Feeds

Unity 3 debuts (sans Jobsian code spectre)

New freedom. New version

Secure remote control for conventional and virtual desktops

Three weeks after it was freed from the spectre of Steve Jobs' infamous code translation ban, Unity has unveiled the long-awaited third version of its cross-platform 3D game development kit.

Among other things, Unity 3 offers a, well, unified editor, letting you deploy applications to any supported platform — including the web, the iPhones, the iPad, Android devices, and various gaming consoles — from a single codebase.

Unity has offered its 3D game-building kit for various platforms since 2005, and it now boasts over 200,000 registered users. But it's perhaps most famous for finding itself caught squarely in the middle of Steve Jobs' epic spat with Adobe. This past spring, when Jobs banned iPhone and iPad applications written in languages other than Objective C, C, or C++ — a crackdown on Adobe Flash at the very least — many assumed that Unity would be banned as well. The company's kit is based on Mono, the open source incarnation of Microsoft's .NET, and it compiles .NET code straight to assembly.

For months, Unity and its users were left to wonder whether the Apple app police would evict the platform — Apple wouldn't provide an answer one way or another — but earlier this month, Jobs suddenly lifted his code-translation ban, officially allowing not only Unity-built but also Adobe Flash–built native apps onto iPhones and iPads.

Whatever Steve Jobs thinks of cross-platform kits, Unity lets you code for more than just Apple devices. In addition to fashioning apps for Android devices, Macs, PCs, the Wii, Xbox 360, and the PlayStation, it builds for the web via its own browser plug-in. Android love is new to version 3, and according to Unity the current tools do "not represent the final Unity Android quality."

Version 3 also offers Beast lightmapping from Swedish outfit Illuminate labs, deferred rendering, occlusion culling, audio filters, lens effects, and a source-level debugger. Like its predecessors, Unity 3 is available for free to students and new companies with less than $100,000 in revenue during the previous year. Larger companies must opt for the premium version of the product, Unity Pro, priced at $1,500 per developer per seat. Current Unity Pro users can upgrade for $750.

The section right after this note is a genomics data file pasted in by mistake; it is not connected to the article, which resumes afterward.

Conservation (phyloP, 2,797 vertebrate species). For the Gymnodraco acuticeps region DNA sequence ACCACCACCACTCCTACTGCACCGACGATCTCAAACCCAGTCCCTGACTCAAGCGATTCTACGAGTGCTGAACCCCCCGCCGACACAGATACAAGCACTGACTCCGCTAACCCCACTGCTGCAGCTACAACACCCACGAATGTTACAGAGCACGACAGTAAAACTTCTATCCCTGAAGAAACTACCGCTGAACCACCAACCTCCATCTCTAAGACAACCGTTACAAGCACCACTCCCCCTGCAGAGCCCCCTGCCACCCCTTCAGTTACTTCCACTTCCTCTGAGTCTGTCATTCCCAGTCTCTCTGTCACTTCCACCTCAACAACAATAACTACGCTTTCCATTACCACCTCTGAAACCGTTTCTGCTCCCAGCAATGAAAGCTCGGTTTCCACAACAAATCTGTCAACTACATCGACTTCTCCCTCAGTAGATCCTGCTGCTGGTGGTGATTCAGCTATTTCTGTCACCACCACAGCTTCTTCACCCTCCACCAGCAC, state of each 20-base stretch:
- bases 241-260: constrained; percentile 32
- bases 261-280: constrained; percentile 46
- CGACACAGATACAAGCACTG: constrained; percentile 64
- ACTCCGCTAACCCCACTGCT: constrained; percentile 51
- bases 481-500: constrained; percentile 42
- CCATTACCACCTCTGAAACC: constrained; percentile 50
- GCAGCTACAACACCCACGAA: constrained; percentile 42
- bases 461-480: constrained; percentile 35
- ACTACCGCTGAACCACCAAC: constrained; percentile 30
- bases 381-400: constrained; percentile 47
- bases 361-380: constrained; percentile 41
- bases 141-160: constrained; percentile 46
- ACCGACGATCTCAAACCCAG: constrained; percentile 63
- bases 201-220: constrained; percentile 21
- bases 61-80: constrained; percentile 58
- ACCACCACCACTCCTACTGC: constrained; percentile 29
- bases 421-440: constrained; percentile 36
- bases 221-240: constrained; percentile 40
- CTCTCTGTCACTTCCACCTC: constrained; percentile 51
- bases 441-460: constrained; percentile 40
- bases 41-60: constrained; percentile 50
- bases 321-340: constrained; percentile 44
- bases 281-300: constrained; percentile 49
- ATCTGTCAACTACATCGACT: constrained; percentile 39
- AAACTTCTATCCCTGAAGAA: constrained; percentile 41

If you want to develop for Android, Apple's iOS, or game consoles, you pay additional fees. Unity iPhone (for the free version of Unity) is priced at $300 per seat for new users or $100 per seat for upgrades, and Unity iPhone Pro is $1,200 or $500. Unity Android is $1,500 (Unity Pro required). And game-console development is priced on a per-title license.

You can download Unity 3 here. ®

The essential guide to IT transformation

More from The Register

next story
Microsoft boots 1,500 dodgy apps from the Windows Store
DEVELOPERS! DEVELOPERS! DEVELOPERS! Naughty, misleading developers!
Apple promises to lift Curse of the Drained iPhone 5 Battery
Have you tried turning it off and...? Never mind, here's a replacement
Mozilla's 'Tiles' ads debut in new Firefox nightlies
You can try turning them off and on again
Linux turns 23 and Linus Torvalds celebrates as only he can
No, not with swearing, but by controlling the release cycle
Scratched PC-dispatch patch patched, hatched in batch rematch
Windows security update fixed after triggering blue screens (and screams) of death
This is how I set about making a fortune with my own startup
Would you leave your well-paid job to chase your dream?
prev story

Whitepapers

5 things you didn’t know about cloud backup
IT departments are embracing cloud backup, but there’s a lot you need to know before choosing a service provider. Learn all the critical things you need to know.
Implementing global e-invoicing with guaranteed legal certainty
Explaining the role local tax compliance plays in successful supply chain management and e-business and how leading global brands are addressing this.
Backing up Big Data
Solving backup challenges and “protect everything from everywhere,” as we move into the era of big data management and the adoption of BYOD.
Consolidation: The Foundation for IT Business Transformation
In this whitepaper learn how effective consolidation of IT and business resources can enable multiple, meaningful business benefits.
High Performance for All
While HPC is not new, it has traditionally been seen as a specialist area – is it now geared up to meet more mainstream requirements?